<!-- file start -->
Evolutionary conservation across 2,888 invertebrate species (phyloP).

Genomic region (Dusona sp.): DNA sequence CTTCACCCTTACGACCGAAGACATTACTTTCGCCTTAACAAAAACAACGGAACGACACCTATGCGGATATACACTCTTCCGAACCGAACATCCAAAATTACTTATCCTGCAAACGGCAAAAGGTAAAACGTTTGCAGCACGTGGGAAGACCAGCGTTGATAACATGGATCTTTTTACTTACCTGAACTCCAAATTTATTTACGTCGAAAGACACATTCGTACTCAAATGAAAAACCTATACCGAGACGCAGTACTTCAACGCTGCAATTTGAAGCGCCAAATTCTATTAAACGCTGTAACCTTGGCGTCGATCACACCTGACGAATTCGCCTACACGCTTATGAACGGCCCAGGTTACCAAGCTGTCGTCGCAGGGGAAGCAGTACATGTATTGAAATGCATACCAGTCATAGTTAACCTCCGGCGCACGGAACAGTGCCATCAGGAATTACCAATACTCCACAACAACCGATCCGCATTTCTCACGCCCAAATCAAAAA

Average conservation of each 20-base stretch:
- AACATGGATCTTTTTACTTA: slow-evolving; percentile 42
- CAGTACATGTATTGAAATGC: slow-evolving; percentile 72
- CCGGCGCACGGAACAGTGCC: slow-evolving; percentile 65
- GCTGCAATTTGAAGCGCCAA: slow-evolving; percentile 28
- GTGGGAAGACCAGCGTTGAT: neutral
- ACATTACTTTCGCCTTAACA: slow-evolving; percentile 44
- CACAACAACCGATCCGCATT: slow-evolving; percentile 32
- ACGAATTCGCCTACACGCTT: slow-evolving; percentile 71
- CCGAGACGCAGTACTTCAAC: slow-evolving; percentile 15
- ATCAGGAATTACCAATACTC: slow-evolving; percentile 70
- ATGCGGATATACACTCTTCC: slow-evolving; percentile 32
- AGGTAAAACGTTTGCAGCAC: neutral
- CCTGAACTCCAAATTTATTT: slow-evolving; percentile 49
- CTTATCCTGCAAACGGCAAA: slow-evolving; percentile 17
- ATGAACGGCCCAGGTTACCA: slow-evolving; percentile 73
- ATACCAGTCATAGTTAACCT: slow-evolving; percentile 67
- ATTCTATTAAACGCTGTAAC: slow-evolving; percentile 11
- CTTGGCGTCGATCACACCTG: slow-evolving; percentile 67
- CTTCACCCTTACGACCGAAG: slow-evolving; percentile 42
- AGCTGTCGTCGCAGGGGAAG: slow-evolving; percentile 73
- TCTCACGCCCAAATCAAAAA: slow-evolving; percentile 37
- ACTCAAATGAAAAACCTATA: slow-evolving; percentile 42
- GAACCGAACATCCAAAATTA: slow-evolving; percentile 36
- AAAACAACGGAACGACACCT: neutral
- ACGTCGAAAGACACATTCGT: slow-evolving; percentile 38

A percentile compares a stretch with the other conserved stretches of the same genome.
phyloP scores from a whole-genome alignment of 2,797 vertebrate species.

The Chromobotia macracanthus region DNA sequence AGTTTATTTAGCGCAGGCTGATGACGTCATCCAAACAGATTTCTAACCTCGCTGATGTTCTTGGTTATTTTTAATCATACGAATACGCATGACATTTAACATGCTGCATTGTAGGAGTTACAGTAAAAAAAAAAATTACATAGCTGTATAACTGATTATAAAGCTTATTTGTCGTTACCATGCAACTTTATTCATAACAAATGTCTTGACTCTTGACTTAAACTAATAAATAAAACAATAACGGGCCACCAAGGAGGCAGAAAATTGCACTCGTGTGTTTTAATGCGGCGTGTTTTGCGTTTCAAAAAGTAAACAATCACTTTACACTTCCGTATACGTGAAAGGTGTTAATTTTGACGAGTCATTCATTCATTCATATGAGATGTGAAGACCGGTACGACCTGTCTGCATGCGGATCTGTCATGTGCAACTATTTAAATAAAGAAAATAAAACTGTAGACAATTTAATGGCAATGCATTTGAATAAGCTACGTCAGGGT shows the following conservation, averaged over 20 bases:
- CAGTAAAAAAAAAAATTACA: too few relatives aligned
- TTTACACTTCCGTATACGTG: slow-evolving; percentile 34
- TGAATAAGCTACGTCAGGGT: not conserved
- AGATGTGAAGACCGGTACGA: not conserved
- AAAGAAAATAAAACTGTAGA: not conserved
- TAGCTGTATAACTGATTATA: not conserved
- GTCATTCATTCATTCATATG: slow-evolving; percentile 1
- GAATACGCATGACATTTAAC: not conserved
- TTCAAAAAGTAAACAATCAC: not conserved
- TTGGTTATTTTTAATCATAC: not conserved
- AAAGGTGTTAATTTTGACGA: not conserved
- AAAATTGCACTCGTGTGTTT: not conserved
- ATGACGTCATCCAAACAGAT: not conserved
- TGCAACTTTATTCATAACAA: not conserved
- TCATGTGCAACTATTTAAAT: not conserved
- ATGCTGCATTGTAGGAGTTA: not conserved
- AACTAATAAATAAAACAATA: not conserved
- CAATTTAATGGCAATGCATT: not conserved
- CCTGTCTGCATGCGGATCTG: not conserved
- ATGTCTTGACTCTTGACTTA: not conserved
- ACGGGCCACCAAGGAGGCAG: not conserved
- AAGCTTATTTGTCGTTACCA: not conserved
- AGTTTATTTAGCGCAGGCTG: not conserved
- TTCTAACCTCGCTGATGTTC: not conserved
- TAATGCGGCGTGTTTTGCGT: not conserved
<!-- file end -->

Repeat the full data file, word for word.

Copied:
Evolutionary conservation across 2,888 invertebrate species (phyloP).

Genomic region (Dusona sp.): DNA sequence CTTCACCCTTACGACCGAAGACATTACTTTCGCCTTAACAAAAACAACGGAACGACACCTATGCGGATATACACTCTTCCGAACCGAACATCCAAAATTACTTATCCTGCAAACGGCAAAAGGTAAAACGTTTGCAGCACGTGGGAAGACCAGCGTTGATAACATGGATCTTTTTACTTACCTGAACTCCAAATTTATTTACGTCGAAAGACACATTCGTACTCAAATGAAAAACCTATACCGAGACGCAGTACTTCAACGCTGCAATTTGAAGCGCCAAATTCTATTAAACGCTGTAACCTTGGCGTCGATCACACCTGACGAATTCGCCTACACGCTTATGAACGGCCCAGGTTACCAAGCTGTCGTCGCAGGGGAAGCAGTACATGTATTGAAATGCATACCAGTCATAGTTAACCTCCGGCGCACGGAACAGTGCCATCAGGAATTACCAATACTCCACAACAACCGATCCGCATTTCTCACGCCCAAATCAAAAA

Average conservation of each 20-base stretch:
- AACATGGATCTTTTTACTTA: slow-evolving; percentile 42
- CAGTACATGTATTGAAATGC: slow-evolving; percentile 72
- CCGGCGCACGGAACAGTGCC: slow-evolving; percentile 65
- GCTGCAATTTGAAGCGCCAA: slow-evolving; percentile 28
- GTGGGAAGACCAGCGTTGAT: neutral
- ACATTACTTTCGCCTTAACA: slow-evolving; percentile 44
- CACAACAACCGATCCGCATT: slow-evolving; percentile 32
- ACGAATTCGCCTACACGCTT: slow-evolving; percentile 71
- CCGAGACGCAGTACTTCAAC: slow-evolving; percentile 15
- ATCAGGAATTACCAATACTC: slow-evolving; percentile 70
- ATGCGGATATACACTCTTCC: slow-evolving; percentile 32
- AGGTAAAACGTTTGCAGCAC: neutral
- CCTGAACTCCAAATTTATTT: slow-evolving; percentile 49
- CTTATCCTGCAAACGGCAAA: slow-evolving; percentile 17
- ATGAACGGCCCAGGTTACCA: slow-evolving; percentile 73
- ATACCAGTCATAGTTAACCT: slow-evolving; percentile 67
- ATTCTATTAAACGCTGTAAC: slow-evolving; percentile 11
- CTTGGCGTCGATCACACCTG: slow-evolving; percentile 67
- CTTCACCCTTACGACCGAAG: slow-evolving; percentile 42
- AGCTGTCGTCGCAGGGGAAG: slow-evolving; percentile 73
- TCTCACGCCCAAATCAAAAA: slow-evolving; percentile 37
- ACTCAAATGAAAAACCTATA: slow-evolving; percentile 42
- GAACCGAACATCCAAAATTA: slow-evolving; percentile 36
- AAAACAACGGAACGACACCT: neutral
- ACGTCGAAAGACACATTCGT: slow-evolving; percentile 38

A percentile compares a stretch with the other conserved stretches of the same genome.
phyloP scores from a whole-genome alignment of 2,797 vertebrate species.

The Chromobotia macracanthus region DNA sequence AGTTTATTTAGCGCAGGCTGATGACGTCATCCAAACAGATTTCTAACCTCGCTGATGTTCTTGGTTATTTTTAATCATACGAATACGCATGACATTTAACATGCTGCATTGTAGGAGTTACAGTAAAAAAAAAAATTACATAGCTGTATAACTGATTATAAAGCTTATTTGTCGTTACCATGCAACTTTATTCATAACAAATGTCTTGACTCTTGACTTAAACTAATAAATAAAACAATAACGGGCCACCAAGGAGGCAGAAAATTGCACTCGTGTGTTTTAATGCGGCGTGTTTTGCGTTTCAAAAAGTAAACAATCACTTTACACTTCCGTATACGTGAAAGGTGTTAATTTTGACGAGTCATTCATTCATTCATATGAGATGTGAAGACCGGTACGACCTGTCTGCATGCGGATCTGTCATGTGCAACTATTTAAATAAAGAAAATAAAACTGTAGACAATTTAATGGCAATGCATTTGAATAAGCTACGTCAGGGT shows the following conservation, averaged over 20 bases:
- CAGTAAAAAAAAAAATTACA: too few relatives aligned
- TTTACACTTCCGTATACGTG: slow-evolving; percentile 34
- TGAATAAGCTACGTCAGGGT: not conserved
- AGATGTGAAGACCGGTACGA: not conserved
- AAAGAAAATAAAACTGTAGA: not conserved
- TAGCTGTATAACTGATTATA: not conserved
- GTCATTCATTCATTCATATG: slow-evolving; percentile 1
- GAATACGCATGACATTTAAC: not conserved
- TTCAAAAAGTAAACAATCAC: not conserved
- TTGGTTATTTTTAATCATAC: not conserved
- AAAGGTGTTAATTTTGACGA: not conserved
- AAAATTGCACTCGTGTGTTT: not conserved
- ATGACGTCATCCAAACAGAT: not conserved
- TGCAACTTTATTCATAACAA: not conserved
- TCATGTGCAACTATTTAAAT: not conserved
- ATGCTGCATTGTAGGAGTTA: not conserved
- AACTAATAAATAAAACAATA: not conserved
- CAATTTAATGGCAATGCATT: not conserved
- CCTGTCTGCATGCGGATCTG: not conserved
- ATGTCTTGACTCTTGACTTA: not conserved
- ACGGGCCACCAAGGAGGCAG: not conserved
- AAGCTTATTTGTCGTTACCA: not conserved
- AGTTTATTTAGCGCAGGCTG: not conserved
- TTCTAACCTCGCTGATGTTC: not conserved
- TAATGCGGCGTGTTTTGCGT: not conserved